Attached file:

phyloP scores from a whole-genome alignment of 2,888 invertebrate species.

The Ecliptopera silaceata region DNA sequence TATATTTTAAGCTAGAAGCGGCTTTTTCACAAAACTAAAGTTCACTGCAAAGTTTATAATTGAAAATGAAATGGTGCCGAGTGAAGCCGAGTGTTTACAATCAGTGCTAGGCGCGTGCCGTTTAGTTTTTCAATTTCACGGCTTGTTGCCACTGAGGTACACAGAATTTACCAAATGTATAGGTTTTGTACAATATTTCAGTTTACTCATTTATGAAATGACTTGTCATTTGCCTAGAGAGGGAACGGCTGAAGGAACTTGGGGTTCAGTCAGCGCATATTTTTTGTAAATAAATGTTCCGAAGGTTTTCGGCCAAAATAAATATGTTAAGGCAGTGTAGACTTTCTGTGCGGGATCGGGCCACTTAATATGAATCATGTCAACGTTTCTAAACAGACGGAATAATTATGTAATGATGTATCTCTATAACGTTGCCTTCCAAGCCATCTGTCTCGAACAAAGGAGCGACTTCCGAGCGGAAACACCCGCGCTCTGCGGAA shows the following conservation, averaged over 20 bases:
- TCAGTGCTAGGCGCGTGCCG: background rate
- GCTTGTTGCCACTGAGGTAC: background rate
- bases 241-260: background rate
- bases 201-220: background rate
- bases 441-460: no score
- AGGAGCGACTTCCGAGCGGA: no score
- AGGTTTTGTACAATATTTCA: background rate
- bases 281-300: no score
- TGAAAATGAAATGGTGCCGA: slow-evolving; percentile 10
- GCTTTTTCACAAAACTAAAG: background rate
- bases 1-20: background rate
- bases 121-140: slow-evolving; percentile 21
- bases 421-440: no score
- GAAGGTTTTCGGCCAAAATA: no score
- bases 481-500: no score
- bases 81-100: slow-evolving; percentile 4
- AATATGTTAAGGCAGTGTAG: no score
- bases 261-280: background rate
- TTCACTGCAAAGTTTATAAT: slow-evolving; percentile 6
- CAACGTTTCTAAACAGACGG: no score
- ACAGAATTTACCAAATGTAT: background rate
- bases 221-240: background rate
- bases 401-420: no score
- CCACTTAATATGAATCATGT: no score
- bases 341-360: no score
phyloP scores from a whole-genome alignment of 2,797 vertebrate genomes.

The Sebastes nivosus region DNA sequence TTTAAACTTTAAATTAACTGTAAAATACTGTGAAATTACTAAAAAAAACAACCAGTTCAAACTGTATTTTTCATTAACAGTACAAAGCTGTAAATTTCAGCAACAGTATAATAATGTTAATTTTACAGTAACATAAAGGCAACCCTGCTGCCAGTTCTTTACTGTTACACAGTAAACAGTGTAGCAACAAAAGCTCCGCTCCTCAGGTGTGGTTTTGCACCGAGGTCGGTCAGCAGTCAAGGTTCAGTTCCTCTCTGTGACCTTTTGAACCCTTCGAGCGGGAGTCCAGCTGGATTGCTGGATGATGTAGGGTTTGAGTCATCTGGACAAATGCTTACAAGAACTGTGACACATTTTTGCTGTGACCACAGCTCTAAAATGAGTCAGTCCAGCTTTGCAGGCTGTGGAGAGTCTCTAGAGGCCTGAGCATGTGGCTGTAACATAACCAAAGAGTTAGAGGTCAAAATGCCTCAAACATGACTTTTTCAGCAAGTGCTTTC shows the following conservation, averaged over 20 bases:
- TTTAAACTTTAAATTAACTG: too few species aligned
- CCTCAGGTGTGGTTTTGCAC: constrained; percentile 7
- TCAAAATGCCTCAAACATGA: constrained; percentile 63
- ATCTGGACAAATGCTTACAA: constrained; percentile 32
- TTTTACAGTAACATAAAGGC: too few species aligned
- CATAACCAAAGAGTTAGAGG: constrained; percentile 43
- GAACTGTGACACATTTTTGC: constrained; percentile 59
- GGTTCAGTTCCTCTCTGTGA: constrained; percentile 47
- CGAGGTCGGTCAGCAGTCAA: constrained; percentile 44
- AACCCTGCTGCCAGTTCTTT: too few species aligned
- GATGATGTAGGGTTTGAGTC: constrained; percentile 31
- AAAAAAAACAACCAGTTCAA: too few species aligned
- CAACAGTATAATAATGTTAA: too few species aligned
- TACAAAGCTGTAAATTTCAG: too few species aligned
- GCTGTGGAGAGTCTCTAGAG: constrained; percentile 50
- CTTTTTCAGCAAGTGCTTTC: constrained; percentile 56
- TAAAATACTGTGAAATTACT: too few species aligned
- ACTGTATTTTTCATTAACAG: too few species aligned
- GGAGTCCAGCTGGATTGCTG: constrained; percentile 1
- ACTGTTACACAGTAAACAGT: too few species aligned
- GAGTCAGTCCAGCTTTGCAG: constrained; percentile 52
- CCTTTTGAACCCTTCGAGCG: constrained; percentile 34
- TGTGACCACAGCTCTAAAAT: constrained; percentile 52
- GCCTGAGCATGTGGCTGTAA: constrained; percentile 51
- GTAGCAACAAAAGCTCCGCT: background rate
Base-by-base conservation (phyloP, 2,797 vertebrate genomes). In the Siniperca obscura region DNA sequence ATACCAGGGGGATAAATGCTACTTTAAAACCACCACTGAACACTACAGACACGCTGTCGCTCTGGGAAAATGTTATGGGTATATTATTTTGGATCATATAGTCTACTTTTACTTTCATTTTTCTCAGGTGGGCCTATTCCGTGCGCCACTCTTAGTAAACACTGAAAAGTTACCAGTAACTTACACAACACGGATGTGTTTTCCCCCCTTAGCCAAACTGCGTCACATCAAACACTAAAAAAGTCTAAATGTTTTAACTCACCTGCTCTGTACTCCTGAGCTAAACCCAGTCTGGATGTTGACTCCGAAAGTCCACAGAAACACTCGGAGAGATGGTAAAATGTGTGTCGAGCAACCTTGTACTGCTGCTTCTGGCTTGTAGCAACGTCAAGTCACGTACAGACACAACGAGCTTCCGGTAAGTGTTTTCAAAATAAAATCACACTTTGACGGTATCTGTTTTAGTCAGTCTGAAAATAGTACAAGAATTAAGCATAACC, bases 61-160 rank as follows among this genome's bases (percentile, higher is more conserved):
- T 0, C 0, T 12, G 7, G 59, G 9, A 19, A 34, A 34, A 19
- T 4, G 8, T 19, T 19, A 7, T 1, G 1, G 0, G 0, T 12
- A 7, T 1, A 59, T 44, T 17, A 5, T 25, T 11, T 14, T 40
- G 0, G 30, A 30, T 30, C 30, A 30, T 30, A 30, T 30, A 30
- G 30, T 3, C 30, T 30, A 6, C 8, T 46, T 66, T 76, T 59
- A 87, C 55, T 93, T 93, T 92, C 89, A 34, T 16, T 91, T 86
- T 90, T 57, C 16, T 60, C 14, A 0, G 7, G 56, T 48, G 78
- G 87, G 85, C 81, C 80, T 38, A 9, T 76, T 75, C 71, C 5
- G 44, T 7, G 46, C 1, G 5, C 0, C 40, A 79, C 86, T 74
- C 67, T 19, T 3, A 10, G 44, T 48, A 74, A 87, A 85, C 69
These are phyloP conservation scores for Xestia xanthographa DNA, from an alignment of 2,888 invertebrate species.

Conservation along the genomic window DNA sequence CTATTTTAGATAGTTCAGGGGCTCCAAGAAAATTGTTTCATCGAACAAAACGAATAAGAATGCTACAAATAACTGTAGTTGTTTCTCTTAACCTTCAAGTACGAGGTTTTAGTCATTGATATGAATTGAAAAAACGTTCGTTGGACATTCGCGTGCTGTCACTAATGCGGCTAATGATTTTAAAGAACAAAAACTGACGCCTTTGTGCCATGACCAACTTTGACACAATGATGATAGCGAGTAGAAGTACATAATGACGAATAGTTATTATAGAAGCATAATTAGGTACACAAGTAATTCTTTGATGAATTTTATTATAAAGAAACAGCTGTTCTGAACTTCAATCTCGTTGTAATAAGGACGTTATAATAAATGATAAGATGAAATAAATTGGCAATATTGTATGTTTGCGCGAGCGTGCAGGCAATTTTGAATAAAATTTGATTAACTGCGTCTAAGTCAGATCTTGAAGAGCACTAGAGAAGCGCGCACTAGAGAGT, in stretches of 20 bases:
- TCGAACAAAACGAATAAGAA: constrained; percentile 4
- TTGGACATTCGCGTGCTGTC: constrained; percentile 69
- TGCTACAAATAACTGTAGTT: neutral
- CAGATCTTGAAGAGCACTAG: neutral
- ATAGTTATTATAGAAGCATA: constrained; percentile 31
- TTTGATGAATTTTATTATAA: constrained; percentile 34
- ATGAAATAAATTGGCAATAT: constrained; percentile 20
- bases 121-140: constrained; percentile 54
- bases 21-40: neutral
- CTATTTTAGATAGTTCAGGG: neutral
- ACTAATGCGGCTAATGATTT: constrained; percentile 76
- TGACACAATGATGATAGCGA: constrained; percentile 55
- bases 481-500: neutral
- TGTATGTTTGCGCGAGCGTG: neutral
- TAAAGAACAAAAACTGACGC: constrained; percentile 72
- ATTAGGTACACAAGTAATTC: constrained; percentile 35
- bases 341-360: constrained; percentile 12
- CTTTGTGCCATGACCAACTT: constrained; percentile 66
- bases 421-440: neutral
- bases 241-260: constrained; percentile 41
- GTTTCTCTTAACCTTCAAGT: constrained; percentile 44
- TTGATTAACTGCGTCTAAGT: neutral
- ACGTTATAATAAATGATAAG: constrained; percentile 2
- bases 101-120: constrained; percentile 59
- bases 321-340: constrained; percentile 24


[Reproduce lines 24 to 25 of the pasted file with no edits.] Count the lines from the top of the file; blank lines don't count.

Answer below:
- bases 221-240: background rate
- bases 401-420: no score